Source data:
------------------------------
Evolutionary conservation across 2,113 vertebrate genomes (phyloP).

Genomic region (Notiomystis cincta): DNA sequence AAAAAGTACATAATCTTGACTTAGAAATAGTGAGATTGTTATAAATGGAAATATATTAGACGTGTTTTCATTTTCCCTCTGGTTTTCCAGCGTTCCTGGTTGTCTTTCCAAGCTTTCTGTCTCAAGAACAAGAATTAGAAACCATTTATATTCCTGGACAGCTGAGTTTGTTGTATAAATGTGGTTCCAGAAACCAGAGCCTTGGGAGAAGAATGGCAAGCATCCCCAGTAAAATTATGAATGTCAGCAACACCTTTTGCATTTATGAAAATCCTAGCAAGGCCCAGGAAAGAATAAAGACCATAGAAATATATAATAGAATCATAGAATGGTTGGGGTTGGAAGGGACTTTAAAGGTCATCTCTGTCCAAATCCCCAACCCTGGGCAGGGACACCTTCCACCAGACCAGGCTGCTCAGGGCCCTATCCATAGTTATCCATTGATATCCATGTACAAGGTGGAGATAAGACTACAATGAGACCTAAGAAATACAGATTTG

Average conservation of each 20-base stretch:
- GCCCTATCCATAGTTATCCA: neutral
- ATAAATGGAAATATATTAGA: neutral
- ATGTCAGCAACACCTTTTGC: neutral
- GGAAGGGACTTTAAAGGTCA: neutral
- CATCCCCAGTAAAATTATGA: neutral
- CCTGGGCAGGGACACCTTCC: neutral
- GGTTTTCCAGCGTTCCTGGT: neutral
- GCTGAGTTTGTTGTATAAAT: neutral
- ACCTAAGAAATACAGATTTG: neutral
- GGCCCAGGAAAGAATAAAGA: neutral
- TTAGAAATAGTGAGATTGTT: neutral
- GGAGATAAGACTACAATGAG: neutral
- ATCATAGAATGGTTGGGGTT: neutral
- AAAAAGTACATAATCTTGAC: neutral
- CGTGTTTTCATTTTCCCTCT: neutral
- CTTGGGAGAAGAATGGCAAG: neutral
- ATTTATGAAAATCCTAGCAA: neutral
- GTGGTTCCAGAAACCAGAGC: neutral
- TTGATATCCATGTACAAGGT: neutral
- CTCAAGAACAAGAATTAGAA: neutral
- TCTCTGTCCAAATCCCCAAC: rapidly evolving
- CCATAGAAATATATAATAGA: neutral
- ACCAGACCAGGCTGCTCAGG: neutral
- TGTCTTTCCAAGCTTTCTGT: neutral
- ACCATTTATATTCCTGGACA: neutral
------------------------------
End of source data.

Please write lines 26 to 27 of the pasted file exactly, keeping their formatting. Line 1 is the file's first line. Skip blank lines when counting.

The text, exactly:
- ACCAGACCAGGCTGCTCAGG: neutral
- TGTCTTTCCAAGCTTTCTGT: neutral